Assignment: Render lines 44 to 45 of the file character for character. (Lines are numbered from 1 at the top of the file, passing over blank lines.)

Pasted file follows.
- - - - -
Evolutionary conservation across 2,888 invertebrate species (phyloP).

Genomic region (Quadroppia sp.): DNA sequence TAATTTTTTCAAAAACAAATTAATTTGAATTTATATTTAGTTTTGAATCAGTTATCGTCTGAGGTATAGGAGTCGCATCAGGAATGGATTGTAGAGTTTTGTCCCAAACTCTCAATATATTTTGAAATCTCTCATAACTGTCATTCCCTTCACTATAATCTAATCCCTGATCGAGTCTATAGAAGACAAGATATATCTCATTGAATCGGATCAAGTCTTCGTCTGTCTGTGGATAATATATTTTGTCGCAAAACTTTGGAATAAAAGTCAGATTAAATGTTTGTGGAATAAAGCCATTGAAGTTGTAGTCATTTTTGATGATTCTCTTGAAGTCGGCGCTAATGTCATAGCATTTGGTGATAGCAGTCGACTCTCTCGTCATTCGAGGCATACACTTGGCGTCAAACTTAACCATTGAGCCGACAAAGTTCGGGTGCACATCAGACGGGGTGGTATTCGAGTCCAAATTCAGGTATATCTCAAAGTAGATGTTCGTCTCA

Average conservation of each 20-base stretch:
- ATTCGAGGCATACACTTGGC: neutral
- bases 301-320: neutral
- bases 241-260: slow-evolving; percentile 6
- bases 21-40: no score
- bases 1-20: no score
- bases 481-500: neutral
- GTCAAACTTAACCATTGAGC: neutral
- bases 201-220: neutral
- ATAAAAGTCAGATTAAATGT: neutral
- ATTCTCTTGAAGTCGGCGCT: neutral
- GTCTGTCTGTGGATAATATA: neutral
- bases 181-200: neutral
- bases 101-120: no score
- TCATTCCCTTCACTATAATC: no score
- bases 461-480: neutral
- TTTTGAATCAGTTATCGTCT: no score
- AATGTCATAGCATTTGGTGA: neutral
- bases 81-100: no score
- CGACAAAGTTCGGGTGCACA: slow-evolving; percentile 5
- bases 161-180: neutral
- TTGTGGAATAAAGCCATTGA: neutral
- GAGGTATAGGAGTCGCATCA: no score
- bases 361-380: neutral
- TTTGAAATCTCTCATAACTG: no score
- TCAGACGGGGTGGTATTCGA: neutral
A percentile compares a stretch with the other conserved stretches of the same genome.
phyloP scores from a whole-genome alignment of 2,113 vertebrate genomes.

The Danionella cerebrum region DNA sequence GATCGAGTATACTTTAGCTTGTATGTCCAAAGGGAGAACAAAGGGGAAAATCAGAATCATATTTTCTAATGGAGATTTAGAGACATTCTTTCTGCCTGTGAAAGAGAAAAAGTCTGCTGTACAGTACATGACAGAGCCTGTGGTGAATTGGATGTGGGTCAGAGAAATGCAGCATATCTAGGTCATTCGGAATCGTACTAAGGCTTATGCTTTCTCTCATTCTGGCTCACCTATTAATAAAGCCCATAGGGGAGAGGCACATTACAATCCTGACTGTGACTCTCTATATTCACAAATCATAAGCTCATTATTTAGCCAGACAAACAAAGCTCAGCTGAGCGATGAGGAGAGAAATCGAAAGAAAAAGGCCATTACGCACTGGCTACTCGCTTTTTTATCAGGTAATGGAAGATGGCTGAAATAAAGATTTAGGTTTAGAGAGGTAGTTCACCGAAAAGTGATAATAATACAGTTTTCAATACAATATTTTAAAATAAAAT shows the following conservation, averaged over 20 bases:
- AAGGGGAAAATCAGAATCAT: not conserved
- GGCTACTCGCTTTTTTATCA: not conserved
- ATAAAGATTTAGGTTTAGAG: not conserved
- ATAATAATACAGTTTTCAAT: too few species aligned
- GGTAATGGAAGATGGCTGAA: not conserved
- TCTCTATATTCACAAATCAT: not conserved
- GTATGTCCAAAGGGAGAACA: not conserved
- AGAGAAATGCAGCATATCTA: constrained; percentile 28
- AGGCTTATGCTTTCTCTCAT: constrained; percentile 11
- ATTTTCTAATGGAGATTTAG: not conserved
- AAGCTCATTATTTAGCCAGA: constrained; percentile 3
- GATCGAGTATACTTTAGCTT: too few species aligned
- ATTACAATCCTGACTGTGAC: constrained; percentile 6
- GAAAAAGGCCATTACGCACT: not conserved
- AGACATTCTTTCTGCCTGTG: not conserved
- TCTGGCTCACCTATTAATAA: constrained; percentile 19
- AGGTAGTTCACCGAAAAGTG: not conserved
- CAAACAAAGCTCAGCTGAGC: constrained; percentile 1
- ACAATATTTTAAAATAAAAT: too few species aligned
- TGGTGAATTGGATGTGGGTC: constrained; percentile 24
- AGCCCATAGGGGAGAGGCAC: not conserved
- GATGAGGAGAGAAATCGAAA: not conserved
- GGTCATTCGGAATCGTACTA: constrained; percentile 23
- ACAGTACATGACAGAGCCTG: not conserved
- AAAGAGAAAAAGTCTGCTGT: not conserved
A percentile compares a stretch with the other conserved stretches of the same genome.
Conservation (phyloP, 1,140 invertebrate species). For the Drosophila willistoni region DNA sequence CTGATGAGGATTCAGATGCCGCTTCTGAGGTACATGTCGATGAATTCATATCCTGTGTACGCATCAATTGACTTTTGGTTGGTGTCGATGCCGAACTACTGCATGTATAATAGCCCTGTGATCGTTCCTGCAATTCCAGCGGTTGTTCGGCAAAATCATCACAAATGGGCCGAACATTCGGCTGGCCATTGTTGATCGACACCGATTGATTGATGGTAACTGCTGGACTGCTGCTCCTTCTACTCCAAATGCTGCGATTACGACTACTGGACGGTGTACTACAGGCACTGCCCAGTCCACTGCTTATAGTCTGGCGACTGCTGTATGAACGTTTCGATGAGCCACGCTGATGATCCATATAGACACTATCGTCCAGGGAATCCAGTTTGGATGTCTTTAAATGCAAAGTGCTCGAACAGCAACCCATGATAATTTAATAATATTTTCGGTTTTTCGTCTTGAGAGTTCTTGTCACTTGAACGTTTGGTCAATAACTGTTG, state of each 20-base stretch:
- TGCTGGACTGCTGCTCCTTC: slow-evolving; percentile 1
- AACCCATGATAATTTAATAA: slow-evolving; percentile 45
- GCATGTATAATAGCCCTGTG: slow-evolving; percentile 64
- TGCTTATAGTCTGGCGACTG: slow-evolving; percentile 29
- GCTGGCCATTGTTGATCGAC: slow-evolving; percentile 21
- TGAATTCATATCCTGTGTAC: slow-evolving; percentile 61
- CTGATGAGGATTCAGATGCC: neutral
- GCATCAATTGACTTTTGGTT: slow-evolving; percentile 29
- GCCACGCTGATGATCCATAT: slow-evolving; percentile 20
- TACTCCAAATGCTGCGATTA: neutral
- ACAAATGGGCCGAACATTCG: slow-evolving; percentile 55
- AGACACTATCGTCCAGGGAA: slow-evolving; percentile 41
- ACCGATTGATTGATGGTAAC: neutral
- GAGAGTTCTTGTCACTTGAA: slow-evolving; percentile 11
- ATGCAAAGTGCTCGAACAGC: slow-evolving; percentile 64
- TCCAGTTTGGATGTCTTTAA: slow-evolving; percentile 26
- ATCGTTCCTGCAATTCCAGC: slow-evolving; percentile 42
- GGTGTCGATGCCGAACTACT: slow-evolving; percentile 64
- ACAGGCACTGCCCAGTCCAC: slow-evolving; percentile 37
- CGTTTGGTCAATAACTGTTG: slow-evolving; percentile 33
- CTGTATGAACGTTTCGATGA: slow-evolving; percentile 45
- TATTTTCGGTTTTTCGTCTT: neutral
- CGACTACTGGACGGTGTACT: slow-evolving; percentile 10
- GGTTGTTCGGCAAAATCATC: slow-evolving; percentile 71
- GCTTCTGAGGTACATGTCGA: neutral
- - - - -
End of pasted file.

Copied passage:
- ATTACAATCCTGACTGTGAC: constrained; percentile 6
- GAAAAAGGCCATTACGCACT: not conserved